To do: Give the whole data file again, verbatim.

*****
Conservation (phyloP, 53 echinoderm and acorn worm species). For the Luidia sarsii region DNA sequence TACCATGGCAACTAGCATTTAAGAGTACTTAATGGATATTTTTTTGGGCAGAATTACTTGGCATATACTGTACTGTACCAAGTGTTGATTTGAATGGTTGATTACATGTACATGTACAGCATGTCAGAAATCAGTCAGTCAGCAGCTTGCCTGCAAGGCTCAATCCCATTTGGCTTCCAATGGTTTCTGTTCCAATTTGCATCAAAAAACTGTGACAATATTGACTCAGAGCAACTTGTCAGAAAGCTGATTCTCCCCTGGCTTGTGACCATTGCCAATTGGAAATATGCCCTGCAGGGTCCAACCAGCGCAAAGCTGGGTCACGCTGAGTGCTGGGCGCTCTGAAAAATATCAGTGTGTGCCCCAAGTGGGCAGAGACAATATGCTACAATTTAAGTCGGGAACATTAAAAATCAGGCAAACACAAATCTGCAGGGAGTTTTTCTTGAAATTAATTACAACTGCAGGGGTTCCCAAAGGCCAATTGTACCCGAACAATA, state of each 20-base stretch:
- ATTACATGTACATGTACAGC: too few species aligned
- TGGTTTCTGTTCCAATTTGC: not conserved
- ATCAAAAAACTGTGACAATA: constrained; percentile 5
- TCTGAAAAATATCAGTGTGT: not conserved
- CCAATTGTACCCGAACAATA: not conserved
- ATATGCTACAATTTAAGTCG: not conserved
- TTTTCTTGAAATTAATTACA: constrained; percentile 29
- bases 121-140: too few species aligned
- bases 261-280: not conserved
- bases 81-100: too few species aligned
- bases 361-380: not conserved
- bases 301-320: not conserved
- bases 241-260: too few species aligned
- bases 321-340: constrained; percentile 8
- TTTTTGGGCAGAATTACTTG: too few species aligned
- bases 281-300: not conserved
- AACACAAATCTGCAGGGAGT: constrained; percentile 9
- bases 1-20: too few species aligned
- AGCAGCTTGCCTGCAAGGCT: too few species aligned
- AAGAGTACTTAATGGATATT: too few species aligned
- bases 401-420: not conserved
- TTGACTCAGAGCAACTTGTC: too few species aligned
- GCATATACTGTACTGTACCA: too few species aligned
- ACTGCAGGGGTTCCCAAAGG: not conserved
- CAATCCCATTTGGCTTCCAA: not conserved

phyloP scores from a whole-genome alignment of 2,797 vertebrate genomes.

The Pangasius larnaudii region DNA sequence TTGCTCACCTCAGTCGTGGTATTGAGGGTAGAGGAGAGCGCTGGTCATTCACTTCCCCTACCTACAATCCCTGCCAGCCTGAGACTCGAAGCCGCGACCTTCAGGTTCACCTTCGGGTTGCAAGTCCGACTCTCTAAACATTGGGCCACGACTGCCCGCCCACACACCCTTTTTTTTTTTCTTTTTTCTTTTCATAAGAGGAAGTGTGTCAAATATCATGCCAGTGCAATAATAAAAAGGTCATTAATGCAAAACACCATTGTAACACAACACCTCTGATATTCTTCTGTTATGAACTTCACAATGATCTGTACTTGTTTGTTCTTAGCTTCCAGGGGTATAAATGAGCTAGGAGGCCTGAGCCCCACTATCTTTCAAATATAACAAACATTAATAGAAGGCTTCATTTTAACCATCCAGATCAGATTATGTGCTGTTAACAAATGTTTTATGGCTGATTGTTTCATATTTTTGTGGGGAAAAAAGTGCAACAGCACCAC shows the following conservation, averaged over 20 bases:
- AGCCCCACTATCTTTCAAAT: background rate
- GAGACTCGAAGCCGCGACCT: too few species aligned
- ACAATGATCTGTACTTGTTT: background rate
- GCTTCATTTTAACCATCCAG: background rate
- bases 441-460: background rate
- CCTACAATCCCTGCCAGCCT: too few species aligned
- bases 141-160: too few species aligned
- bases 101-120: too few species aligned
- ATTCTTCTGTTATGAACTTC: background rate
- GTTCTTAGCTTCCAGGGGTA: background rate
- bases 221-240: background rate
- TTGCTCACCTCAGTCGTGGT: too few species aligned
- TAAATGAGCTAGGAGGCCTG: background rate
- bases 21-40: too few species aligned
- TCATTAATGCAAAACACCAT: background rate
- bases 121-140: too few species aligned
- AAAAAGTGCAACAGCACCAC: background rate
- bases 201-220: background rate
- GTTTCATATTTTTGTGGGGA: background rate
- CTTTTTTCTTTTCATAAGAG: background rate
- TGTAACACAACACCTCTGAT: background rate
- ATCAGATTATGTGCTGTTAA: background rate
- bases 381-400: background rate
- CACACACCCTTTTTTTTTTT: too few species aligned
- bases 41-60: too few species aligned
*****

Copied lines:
Conservation (phyloP, 53 echinoderm and acorn worm species). For the Luidia sarsii region DNA sequence TACCATGGCAACTAGCATTTAAGAGTACTTAATGGATATTTTTTTGGGCAGAATTACTTGGCATATACTGTACTGTACCAAGTGTTGATTTGAATGGTTGATTACATGTACATGTACAGCATGTCAGAAATCAGTCAGTCAGCAGCTTGCCTGCAAGGCTCAATCCCATTTGGCTTCCAATGGTTTCTGTTCCAATTTGCATCAAAAAACTGTGACAATATTGACTCAGAGCAACTTGTCAGAAAGCTGATTCTCCCCTGGCTTGTGACCATTGCCAATTGGAAATATGCCCTGCAGGGTCCAACCAGCGCAAAGCTGGGTCACGCTGAGTGCTGGGCGCTCTGAAAAATATCAGTGTGTGCCCCAAGTGGGCAGAGACAATATGCTACAATTTAAGTCGGGAACATTAAAAATCAGGCAAACACAAATCTGCAGGGAGTTTTTCTTGAAATTAATTACAACTGCAGGGGTTCCCAAAGGCCAATTGTACCCGAACAATA, state of each 20-base stretch:
- ATTACATGTACATGTACAGC: too few species aligned
- TGGTTTCTGTTCCAATTTGC: not conserved
- ATCAAAAAACTGTGACAATA: constrained; percentile 5
- TCTGAAAAATATCAGTGTGT: not conserved
- CCAATTGTACCCGAACAATA: not conserved
- ATATGCTACAATTTAAGTCG: not conserved
- TTTTCTTGAAATTAATTACA: constrained; percentile 29
- bases 121-140: too few species aligned
- bases 261-280: not conserved
- bases 81-100: too few species aligned
- bases 361-380: not conserved
- bases 301-320: not conserved
- bases 241-260: too few species aligned
- bases 321-340: constrained; percentile 8
- TTTTTGGGCAGAATTACTTG: too few species aligned
- bases 281-300: not conserved
- AACACAAATCTGCAGGGAGT: constrained; percentile 9
- bases 1-20: too few species aligned
- AGCAGCTTGCCTGCAAGGCT: too few species aligned
- AAGAGTACTTAATGGATATT: too few species aligned
- bases 401-420: not conserved
- TTGACTCAGAGCAACTTGTC: too few species aligned
- GCATATACTGTACTGTACCA: too few species aligned
- ACTGCAGGGGTTCCCAAAGG: not conserved
- CAATCCCATTTGGCTTCCAA: not conserved

phyloP scores from a whole-genome alignment of 2,797 vertebrate genomes.

The Pangasius larnaudii region DNA sequence TTGCTCACCTCAGTCGTGGTATTGAGGGTAGAGGAGAGCGCTGGTCATTCACTTCCCCTACCTACAATCCCTGCCAGCCTGAGACTCGAAGCCGCGACCTTCAGGTTCACCTTCGGGTTGCAAGTCCGACTCTCTAAACATTGGGCCACGACTGCCCGCCCACACACCCTTTTTTTTTTTCTTTTTTCTTTTCATAAGAGGAAGTGTGTCAAATATCATGCCAGTGCAATAATAAAAAGGTCATTAATGCAAAACACCATTGTAACACAACACCTCTGATATTCTTCTGTTATGAACTTCACAATGATCTGTACTTGTTTGTTCTTAGCTTCCAGGGGTATAAATGAGCTAGGAGGCCTGAGCCCCACTATCTTTCAAATATAACAAACATTAATAGAAGGCTTCATTTTAACCATCCAGATCAGATTATGTGCTGTTAACAAATGTTTTATGGCTGATTGTTTCATATTTTTGTGGGGAAAAAAGTGCAACAGCACCAC shows the following conservation, averaged over 20 bases:
- AGCCCCACTATCTTTCAAAT: background rate
- GAGACTCGAAGCCGCGACCT: too few species aligned
- ACAATGATCTGTACTTGTTT: background rate
- GCTTCATTTTAACCATCCAG: background rate
- bases 441-460: background rate
- CCTACAATCCCTGCCAGCCT: too few species aligned
- bases 141-160: too few species aligned
- bases 101-120: too few species aligned
- ATTCTTCTGTTATGAACTTC: background rate
- GTTCTTAGCTTCCAGGGGTA: background rate
- bases 221-240: background rate
- TTGCTCACCTCAGTCGTGGT: too few species aligned
- TAAATGAGCTAGGAGGCCTG: background rate
- bases 21-40: too few species aligned
- TCATTAATGCAAAACACCAT: background rate
- bases 121-140: too few species aligned
- AAAAAGTGCAACAGCACCAC: background rate
- bases 201-220: background rate
- GTTTCATATTTTTGTGGGGA: background rate
- CTTTTTTCTTTTCATAAGAG: background rate
- TGTAACACAACACCTCTGAT: background rate
- ATCAGATTATGTGCTGTTAA: background rate
- bases 381-400: background rate
- CACACACCCTTTTTTTTTTT: too few species aligned
- bases 41-60: too few species aligned